2. You tell people about your BJJ blog.

1. You see the face of Jesus in a bruise on your arm and he tells you to improve your deep half guard.

Sunday, May 15, 2011

Father Daughter Activity = Brazilian Jiu Jitsu, Part 1 of 2

I was brought to BJJ by my 9 year old daughter.  I wanted to find a sport that we could both get involved in, both for the getting-in-shape and the something-to-do-together aspects.  We started with Tae Kwon Do after she attended a TKD presentation at school.  TKD had some benefits (exercise, memorization, discipline), which also created negatives (mindless following of directions, memorizing unrealistic "forms," less-than-intense physicality).  After a year, we quit.

I was then looking for another sport to try together with my daughter.  I sought Muay Thai, since she was half Thai, that would also give her the cultural aspect to learn.  However, I could not find a Thai instructor within driving distance. So, BJJ seemed to be a good idea to me, as I wrestled in yesteryear.

For my daughter, BJJ wasn't really her sweet spot,  She was a more girly girl type into fashion and drawing, but still liked boy stuff (shooter games, ziplining, roller coasters). Jiu Jitsu required focus and seriousness.  Two things she needed some work on.  These two things showed little improvement in the beginning.  However, she wanted to go to class half the time, since she made some friends with the son and daughter of Arturo Ayala, the Muay Thai instructor and a BJJ team mate.

I then had rotator cuff injury and elbow surgery that basically had me out of BJJ training for 6 months.  I took her inconsistently to class during that time.  After being lazy for another 3 months to get started again in BJJ, we both started taking class consistently at the beginning of this year.

I resolved at this time that I would not force and nag her to go to class, which was the case about half the time before the hiatus.  I told her that if she blew off class too much (like twice in a row), I would cancel her BJJ training.  She has actually not required a lot of coaxing since then.  I think that it is partly because she is getting older and she has friends in the class, but it is also definitely a component of the head instructor Michelle Welti.  She is amazingly patient and not everyone is that way with my daughter, who is a chatterbox.  She also looks up to Michelle, who is a successful BJJ competitor, but my daughter's admiration is more on the personal level.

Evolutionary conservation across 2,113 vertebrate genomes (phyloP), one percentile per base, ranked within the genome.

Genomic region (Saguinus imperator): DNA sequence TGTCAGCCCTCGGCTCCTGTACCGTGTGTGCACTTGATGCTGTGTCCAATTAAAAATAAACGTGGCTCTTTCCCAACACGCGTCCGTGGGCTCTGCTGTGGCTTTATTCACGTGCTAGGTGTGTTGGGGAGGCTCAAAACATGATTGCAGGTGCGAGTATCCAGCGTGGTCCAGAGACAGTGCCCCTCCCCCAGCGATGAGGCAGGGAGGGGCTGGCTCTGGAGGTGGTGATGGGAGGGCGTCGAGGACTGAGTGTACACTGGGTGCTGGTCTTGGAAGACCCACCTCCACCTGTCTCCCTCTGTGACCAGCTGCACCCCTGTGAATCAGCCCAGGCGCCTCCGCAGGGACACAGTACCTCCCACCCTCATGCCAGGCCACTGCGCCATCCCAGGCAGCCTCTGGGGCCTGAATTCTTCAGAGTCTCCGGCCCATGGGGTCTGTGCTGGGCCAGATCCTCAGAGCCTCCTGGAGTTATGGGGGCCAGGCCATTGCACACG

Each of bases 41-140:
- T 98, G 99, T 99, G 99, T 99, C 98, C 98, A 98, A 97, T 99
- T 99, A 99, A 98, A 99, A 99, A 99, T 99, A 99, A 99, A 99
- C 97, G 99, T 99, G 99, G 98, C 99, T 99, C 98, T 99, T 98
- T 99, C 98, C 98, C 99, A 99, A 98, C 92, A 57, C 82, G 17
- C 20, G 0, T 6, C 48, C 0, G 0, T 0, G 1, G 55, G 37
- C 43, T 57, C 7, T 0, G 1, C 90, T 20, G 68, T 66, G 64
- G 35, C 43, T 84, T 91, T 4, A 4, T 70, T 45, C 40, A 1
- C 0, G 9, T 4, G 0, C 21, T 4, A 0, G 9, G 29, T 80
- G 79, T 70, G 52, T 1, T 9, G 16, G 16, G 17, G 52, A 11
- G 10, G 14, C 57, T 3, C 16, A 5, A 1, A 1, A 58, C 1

Assistant instructor Andrew Babeu does a great job too, be her connection to Michelle has the "its a girl thing" component.  Andrew, I know sometimes you may roll like a girl, but you are just going to have to dig deeper into your inner girly to really connect with the girls on the team.

My daughter's liking the class has also helped me be consistent in going to class, as I had to justify any class skipages with more than just my easy-to-accept-an-excuse self.

I believe that we have also passed another milestone in BJJ with having done our first competitions.  After my getting a gold medal at the New York Open, my daughter was really excited.  She wore the medal around the house and told her friends at school.  She said that her one friend thought she was lying.  I asked why.  She said, "he's seen you're fat."  Rotten kids.

This weekend was the Copa Nova tournament in Ashburn, VA.  I had planned on competing, but started to get sick the night before.  It was really hard to get out of bed to go to the tournament, but she really wanted to compete, and her not making it would have really bummed her out.  She was very excited, a little scared.  All the emotions that I had before the NY Open.  This was something that we discussed and it was great to share in that experience with her.

I was surprised that she was so adamant on competing.  She never really took class very seriously and retained limited knowledge of technique.  Michelle and Andrew had to prep her for the tournament, by getting her to not make noises when she sparred (a family trait).  I first signed her up for only the Gi division, but she wanted to also be in No Gi.

Although she lost her 3 matches (they gave her 1 extra match for practice), she progressively improved her performance. She got a bronze in the No Gi.  That made her happy and proud.  She was very disappointed that she lost.  The next day, she was in a great mood.  The roller coaster ride of emotions that competition brings on is apparently the same, young or old.

Will this experience at competition drive her to take BJJ more seriously?  I hope so.  That's why this is a two part blog.  Once I know that answer, I will write Part 2.  Whatever the answer is, BJJ has been a great experience for both of us.  Who would have ever thought a sport that is typically relegated to the domain of sweaty dudes wrestling would be a good fit for a Father Daughter activity?